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Posted Thursday, March 28, 2019

PennDOT to Remove and Replace Route 441 Span in Royalton


March 27, 2019

PennDOT to Remove and Replace Route 441 Span in Royalton

Temporary signals will alternate traffic in a single lane through the work zone. 

Harrisburg, PA – The Pennsylvania Department of Transportation (PennDOT) today announced that starting the week of Monday, April 1, its contractor will be coordinating with water, sewer, and utility crews, and conducting other preparatory work in advance of a project to remove and replace the concrete slab structure that carries Route 441 over a tributary to the Susquehanna River near Market Street Park in Royalton Borough, Dauphin County. 

PennDOT advises motorists that they may encounter periodic daylight short-term single-lane restrictions between 8:30 AM and 3:30 PM with flaggers alternating traffic through the work zone as crews conduct water, sewer, utility, and other preparatory work prior to the installation of temporary traffic signals approaching the concrete slab structure. Once traffic is shifted to one side of the roadway and barrier is set in place restricting the roadway to a single lane, these signals will assist in alternating traffic in a single lane through the work zone as crews remove and replace the existing span. Milling and paving work may be conducted after the roadway is reopened to unrestricted two-way traffic under short-term single-lane alternating traffic patterns.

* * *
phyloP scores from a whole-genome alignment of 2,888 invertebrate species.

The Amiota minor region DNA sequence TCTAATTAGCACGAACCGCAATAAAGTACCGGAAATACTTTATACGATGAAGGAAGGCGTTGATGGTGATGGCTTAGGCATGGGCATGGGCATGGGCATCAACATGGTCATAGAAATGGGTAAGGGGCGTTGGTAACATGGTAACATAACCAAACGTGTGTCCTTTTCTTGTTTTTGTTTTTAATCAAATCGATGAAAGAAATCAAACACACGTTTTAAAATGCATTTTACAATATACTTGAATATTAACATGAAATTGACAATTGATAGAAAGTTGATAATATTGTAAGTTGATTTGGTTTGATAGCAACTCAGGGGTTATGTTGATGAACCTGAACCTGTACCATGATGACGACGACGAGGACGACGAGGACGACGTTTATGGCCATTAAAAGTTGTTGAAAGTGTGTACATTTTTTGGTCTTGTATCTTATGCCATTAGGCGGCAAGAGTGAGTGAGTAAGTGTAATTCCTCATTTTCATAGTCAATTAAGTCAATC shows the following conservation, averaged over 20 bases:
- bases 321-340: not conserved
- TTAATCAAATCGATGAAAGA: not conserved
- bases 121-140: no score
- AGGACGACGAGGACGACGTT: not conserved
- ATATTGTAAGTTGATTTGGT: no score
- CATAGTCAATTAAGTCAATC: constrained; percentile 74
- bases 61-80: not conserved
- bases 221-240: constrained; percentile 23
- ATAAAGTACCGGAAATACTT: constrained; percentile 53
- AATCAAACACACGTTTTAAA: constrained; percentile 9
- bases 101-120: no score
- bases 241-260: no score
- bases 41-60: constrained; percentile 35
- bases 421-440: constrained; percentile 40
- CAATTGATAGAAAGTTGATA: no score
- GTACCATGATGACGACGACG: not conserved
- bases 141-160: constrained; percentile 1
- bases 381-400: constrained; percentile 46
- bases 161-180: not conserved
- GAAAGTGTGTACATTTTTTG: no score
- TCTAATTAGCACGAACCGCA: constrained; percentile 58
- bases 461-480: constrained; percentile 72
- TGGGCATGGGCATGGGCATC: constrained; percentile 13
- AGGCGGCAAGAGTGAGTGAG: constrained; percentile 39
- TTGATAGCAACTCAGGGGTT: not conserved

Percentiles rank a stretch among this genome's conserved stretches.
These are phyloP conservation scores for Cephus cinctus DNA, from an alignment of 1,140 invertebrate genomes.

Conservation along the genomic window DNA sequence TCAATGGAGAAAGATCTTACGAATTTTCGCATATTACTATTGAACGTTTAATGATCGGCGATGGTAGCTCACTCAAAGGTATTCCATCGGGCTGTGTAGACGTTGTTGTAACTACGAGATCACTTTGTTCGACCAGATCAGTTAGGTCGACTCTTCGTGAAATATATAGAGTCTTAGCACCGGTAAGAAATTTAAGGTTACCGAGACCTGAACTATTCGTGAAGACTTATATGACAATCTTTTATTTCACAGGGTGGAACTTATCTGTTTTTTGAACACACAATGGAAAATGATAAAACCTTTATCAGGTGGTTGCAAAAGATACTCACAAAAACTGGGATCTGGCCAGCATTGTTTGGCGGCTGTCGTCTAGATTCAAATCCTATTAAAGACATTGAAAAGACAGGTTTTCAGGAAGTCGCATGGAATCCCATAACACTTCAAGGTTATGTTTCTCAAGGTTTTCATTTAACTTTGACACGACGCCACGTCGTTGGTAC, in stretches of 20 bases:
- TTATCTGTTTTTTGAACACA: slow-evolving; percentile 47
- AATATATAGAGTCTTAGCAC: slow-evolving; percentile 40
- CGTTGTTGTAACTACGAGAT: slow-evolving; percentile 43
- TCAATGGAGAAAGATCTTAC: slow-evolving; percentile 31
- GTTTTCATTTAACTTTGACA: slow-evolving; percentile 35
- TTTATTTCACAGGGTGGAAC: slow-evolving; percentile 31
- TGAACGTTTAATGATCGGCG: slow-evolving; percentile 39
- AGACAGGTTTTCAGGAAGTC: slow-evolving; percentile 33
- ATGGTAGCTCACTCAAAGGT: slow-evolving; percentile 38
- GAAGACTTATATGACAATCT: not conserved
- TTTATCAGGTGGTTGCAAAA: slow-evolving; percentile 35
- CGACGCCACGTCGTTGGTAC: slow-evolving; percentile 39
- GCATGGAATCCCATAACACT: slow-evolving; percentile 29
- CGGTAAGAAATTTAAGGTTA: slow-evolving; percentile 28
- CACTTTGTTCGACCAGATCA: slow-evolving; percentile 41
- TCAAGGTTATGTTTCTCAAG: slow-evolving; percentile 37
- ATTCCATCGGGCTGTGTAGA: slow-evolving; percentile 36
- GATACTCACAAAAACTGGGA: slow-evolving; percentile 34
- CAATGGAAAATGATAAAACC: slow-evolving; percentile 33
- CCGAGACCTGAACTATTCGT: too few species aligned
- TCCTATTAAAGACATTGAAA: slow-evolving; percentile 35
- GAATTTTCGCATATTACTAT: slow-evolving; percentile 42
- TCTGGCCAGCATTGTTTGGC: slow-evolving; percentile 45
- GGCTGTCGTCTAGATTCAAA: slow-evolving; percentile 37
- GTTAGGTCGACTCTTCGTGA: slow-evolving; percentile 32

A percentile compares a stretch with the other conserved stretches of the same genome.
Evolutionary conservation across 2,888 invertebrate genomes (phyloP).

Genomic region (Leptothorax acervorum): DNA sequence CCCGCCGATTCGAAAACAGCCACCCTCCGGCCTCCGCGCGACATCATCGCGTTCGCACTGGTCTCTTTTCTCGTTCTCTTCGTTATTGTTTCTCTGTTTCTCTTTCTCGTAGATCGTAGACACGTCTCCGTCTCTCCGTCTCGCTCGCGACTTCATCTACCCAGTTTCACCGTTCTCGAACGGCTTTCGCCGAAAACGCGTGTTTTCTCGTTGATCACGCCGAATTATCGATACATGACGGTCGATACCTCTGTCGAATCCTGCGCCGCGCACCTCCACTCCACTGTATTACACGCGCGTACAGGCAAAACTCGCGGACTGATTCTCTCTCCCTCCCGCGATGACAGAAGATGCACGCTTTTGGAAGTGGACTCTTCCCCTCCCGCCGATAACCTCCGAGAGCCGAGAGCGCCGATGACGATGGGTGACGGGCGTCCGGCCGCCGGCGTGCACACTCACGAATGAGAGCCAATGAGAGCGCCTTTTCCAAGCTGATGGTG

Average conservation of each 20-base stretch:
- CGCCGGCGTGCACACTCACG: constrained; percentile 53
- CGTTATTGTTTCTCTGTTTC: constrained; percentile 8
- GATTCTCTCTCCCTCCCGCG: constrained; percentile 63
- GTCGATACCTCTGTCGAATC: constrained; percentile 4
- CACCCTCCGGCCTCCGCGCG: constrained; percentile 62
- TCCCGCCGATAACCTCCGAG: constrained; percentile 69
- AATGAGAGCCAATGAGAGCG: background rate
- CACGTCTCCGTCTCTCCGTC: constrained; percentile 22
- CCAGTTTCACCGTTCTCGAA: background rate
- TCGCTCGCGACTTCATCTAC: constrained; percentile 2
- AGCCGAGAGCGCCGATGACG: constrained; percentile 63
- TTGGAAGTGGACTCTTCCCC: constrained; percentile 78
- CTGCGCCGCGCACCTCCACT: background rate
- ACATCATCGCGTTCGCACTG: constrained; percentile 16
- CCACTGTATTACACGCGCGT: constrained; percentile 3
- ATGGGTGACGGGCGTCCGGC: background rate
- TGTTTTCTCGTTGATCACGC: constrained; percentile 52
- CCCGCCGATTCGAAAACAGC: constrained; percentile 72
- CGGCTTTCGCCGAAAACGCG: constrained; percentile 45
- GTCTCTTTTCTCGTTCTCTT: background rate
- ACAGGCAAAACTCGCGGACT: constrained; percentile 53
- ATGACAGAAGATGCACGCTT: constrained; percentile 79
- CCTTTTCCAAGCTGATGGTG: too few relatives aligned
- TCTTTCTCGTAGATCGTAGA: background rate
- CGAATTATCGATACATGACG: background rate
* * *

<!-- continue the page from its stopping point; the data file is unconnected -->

The $770,000 contract was awarded on January 10, 2019 to Kinsley Construction, Inc. of the City of York, and includes removing the existing single-span concrete slab structure that was placed in 1934 and replacing it with a precast concrete box culvert. Work under this construction contract is scheduled to be completed in October 2019.

This portion of Route 441, locally known as Canal Street, averages 4,172 vehicles traveled daily. To avoid delays, travelers should allow for additional time in their plans or seek an alternate route.

For more information on projects occurring or being bid this year, those made possible by or accelerated by the state transportation funding plan (Act 89), or those on the department’s Four and Twelve Year Plans, visit

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